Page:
A bypass conduit 85 is provided in parallel with the gas motor 55, and a normally closed valve 87 is installed in the bypass conduit 85. At the beginning of the defrost cycle, the bypass valve 87 is opened and thus short-circuits the gas motor, effectively removing it from the circuit and causing the hot CO2 vapor to flow from the expansion valve directly into the second heat-exchanger 61, through it and finally out the exhaust conduit 63. The high temperature of the CO2 vapor being supplied by the heater 77 results in very rapid melting of any water ice which formed on the exterior surfaces of the vaporizer 43 and the second heat-exchanger 61. The ending of the defrost cycle may be controlled in any suitable manner; for example, a timer can be included in the control box 17 which will limit the flow of CO2 vapor through the valve 73 to a desired time interval. Alternatively, the temperature-monitoring sensor 67 in the exhaust conduit 63 can be used to detect a significant rise in the temperature of the exhaust vapor which will be indicative of the elimination of water ice from the exterior of the coils of the heat-exchangers. Upon completion of the defrost cycle, the control mechanism 17 will again open the liquid supply valve 41 to supply liquid CO2 to the vaporizer 43 as soon as the temperature sensor 65 in the cargo compartment 13 indicates that refrigeration is desired.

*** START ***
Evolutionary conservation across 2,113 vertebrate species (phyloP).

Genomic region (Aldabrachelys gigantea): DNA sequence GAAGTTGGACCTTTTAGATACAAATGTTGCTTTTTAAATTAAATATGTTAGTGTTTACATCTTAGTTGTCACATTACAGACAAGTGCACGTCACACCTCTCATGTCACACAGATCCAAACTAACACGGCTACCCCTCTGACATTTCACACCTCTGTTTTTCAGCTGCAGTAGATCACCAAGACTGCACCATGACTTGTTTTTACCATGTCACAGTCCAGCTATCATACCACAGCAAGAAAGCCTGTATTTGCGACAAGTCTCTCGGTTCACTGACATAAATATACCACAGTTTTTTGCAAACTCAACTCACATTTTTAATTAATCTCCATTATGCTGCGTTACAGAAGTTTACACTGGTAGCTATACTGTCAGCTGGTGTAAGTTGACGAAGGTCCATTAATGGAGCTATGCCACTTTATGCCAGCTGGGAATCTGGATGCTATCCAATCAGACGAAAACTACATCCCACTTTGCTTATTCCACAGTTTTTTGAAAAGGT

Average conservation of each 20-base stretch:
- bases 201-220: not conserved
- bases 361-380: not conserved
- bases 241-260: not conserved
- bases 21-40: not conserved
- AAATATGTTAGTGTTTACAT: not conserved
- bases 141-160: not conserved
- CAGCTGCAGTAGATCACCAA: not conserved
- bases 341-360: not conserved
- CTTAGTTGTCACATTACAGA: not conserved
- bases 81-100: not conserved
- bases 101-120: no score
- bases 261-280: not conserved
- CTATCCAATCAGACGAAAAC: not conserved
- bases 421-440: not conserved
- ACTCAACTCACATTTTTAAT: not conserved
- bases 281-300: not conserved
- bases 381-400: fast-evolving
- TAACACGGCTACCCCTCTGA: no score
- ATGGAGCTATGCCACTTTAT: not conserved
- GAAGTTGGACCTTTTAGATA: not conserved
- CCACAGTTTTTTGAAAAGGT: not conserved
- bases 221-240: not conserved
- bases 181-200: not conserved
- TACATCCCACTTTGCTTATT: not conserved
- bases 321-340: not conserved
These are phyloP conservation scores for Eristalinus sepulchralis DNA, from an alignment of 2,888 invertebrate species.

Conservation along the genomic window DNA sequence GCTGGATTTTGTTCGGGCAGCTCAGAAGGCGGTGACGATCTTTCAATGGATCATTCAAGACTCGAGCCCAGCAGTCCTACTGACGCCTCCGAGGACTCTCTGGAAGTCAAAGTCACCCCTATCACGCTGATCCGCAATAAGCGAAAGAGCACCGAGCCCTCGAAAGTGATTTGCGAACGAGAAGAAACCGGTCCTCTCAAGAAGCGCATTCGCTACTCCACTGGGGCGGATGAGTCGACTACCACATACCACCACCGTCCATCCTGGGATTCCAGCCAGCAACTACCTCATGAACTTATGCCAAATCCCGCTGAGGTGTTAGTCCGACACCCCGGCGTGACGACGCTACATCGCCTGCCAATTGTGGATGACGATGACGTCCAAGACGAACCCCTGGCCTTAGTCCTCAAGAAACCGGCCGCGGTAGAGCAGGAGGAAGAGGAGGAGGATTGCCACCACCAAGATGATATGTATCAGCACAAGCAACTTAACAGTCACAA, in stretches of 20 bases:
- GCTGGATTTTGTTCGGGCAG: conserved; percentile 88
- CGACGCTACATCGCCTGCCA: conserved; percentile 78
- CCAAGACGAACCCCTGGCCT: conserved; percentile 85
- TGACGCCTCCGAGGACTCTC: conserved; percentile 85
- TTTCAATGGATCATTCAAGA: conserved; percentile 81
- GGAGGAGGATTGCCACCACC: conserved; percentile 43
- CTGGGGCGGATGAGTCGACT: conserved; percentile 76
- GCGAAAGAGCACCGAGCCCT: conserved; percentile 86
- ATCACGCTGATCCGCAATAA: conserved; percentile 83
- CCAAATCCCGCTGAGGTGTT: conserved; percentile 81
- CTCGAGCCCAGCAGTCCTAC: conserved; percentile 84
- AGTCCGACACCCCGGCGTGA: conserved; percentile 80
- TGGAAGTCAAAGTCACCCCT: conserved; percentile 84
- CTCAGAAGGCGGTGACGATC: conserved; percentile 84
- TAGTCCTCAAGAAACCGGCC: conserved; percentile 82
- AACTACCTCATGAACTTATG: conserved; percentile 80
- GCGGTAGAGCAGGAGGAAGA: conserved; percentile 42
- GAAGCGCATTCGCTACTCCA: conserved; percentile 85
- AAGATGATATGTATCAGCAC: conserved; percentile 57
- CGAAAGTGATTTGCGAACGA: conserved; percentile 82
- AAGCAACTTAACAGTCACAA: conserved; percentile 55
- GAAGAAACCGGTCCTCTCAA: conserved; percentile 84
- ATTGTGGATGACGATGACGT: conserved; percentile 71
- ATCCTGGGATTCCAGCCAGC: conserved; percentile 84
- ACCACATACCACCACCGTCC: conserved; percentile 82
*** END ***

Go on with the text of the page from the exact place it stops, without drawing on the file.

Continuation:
Shown in FIG. 3 is an alternative embodiment of a refrigeration system embodying various features of the invention. Inasmuch as the system utilizes many of the individual components already described with regard to the system depicted in FIG. 2, like reference numerals are used to indicate such components.
In the embodiment illustrated in FIG. 3, the liquid supply system for providing liquid CO2 to the vaporizer 43 is exactly the same as that shown in detail in FIG. 2. The vapor exiting from the vaporizer 43 flows through a back-pressure regulator 47 directly to the entrance to the gas motor 55 (without first being subjected to isenthalpic expansion through an orifice or the like). The gas motor 55 is similarly connected to a blower fan 57 for circulating the cargo compartment air past the vaporizer coils and the coils of the heat-exchanger 61 through which the vapor, which was expanded and cooled in the gas motor, next passes.